When MedStar began it had one goal: provide the best quality care for our patients. That goal has never diminished or been put aside, no matter what. As advances in medical care and technology continue, that mission becomes not only easier, but safer. Current modern medicine has revolutionized the way we use our ambulances and changed MedStar for the better. We never lost sight of our goal, but we now have better tools to achieve it.
Emergency Medical Services began under a basic premise: transporting and caring for people in need of emergency care. That premise hasn’t changed, rather the advances in telemedicine and pre-hospital care have better prepared EMS workers for challenges they may encounter in the field. Even within the last decade, modern advances have allowed us to care for our patients like never before. Despite those advances, we had to start somewhere.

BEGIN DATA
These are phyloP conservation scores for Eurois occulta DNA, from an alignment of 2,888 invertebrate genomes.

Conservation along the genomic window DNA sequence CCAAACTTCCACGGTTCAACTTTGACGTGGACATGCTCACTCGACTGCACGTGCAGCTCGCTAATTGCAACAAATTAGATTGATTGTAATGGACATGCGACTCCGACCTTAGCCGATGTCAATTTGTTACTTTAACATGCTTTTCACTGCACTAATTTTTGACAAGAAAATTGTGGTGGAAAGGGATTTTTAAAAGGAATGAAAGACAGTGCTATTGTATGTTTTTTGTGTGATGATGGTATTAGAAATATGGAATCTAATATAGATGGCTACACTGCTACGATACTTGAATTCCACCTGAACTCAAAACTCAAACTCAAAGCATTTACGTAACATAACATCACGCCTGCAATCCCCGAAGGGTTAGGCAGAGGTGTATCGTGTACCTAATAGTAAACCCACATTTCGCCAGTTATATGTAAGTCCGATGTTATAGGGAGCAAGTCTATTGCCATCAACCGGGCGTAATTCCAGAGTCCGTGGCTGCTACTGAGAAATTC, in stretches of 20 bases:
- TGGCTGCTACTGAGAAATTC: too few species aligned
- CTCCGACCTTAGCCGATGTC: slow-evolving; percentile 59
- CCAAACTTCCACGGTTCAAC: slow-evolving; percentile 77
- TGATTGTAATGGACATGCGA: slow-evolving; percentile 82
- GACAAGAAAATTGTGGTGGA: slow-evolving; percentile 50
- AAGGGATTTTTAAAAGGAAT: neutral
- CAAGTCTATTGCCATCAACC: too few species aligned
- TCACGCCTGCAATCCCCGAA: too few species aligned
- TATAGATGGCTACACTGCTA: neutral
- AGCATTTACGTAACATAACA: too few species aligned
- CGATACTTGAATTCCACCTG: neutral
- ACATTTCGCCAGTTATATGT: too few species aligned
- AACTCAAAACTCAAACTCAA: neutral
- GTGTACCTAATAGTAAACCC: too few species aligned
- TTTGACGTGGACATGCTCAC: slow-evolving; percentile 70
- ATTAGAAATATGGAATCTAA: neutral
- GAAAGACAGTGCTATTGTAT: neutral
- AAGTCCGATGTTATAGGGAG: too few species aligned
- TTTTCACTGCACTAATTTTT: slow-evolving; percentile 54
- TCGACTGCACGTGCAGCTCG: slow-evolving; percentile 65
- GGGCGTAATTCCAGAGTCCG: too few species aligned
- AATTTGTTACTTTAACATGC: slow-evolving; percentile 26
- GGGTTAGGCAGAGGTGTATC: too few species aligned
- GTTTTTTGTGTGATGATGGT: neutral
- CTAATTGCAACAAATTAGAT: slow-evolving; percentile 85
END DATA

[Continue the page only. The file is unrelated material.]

We began by focusing on providing medical services through ambulances to the surrounding communities. Our team used the best equipment we could afford at the time, and we took local and emergency calls within the area. Initially, our fleet was small and we didn’t have as many workers, so the number of calls we could respond to was limited. We knew we needed to use every tool at our disposal to grow and take care of our patients. Knowing this, we began investing in the future.